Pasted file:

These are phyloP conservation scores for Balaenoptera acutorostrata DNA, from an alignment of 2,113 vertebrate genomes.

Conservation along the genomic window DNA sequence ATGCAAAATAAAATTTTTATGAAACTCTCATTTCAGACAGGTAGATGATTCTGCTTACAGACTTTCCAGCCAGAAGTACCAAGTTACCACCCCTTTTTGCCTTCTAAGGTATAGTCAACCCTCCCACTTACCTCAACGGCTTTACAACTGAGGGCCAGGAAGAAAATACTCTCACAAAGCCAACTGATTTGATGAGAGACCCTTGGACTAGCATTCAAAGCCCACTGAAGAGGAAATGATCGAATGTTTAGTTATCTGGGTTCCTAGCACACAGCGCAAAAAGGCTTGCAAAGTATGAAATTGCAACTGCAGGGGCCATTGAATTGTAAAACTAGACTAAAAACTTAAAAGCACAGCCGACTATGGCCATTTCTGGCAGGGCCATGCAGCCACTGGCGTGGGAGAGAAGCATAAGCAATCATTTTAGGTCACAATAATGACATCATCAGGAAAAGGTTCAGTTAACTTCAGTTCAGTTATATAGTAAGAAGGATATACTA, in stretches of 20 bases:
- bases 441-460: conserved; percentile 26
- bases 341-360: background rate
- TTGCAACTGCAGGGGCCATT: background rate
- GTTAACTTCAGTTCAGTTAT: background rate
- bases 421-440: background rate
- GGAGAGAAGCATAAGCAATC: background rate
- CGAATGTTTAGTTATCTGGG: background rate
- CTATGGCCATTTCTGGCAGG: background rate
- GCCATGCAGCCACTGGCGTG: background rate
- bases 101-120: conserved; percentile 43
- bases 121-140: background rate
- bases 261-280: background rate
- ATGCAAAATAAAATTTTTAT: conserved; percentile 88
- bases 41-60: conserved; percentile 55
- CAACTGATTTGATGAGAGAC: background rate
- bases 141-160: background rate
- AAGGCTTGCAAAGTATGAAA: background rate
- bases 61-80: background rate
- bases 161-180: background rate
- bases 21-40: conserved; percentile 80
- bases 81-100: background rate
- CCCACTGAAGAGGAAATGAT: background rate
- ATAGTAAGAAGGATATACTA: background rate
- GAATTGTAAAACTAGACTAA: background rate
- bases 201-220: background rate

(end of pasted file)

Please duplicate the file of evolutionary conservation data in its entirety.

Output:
These are phyloP conservation scores for Balaenoptera acutorostrata DNA, from an alignment of 2,113 vertebrate genomes.

Conservation along the genomic window DNA sequence ATGCAAAATAAAATTTTTATGAAACTCTCATTTCAGACAGGTAGATGATTCTGCTTACAGACTTTCCAGCCAGAAGTACCAAGTTACCACCCCTTTTTGCCTTCTAAGGTATAGTCAACCCTCCCACTTACCTCAACGGCTTTACAACTGAGGGCCAGGAAGAAAATACTCTCACAAAGCCAACTGATTTGATGAGAGACCCTTGGACTAGCATTCAAAGCCCACTGAAGAGGAAATGATCGAATGTTTAGTTATCTGGGTTCCTAGCACACAGCGCAAAAAGGCTTGCAAAGTATGAAATTGCAACTGCAGGGGCCATTGAATTGTAAAACTAGACTAAAAACTTAAAAGCACAGCCGACTATGGCCATTTCTGGCAGGGCCATGCAGCCACTGGCGTGGGAGAGAAGCATAAGCAATCATTTTAGGTCACAATAATGACATCATCAGGAAAAGGTTCAGTTAACTTCAGTTCAGTTATATAGTAAGAAGGATATACTA, in stretches of 20 bases:
- bases 441-460: conserved; percentile 26
- bases 341-360: background rate
- TTGCAACTGCAGGGGCCATT: background rate
- GTTAACTTCAGTTCAGTTAT: background rate
- bases 421-440: background rate
- GGAGAGAAGCATAAGCAATC: background rate
- CGAATGTTTAGTTATCTGGG: background rate
- CTATGGCCATTTCTGGCAGG: background rate
- GCCATGCAGCCACTGGCGTG: background rate
- bases 101-120: conserved; percentile 43
- bases 121-140: background rate
- bases 261-280: background rate
- ATGCAAAATAAAATTTTTAT: conserved; percentile 88
- bases 41-60: conserved; percentile 55
- CAACTGATTTGATGAGAGAC: background rate
- bases 141-160: background rate
- AAGGCTTGCAAAGTATGAAA: background rate
- bases 61-80: background rate
- bases 161-180: background rate
- bases 21-40: conserved; percentile 80
- bases 81-100: background rate
- CCCACTGAAGAGGAAATGAT: background rate
- ATAGTAAGAAGGATATACTA: background rate
- GAATTGTAAAACTAGACTAA: background rate
- bases 201-220: background rate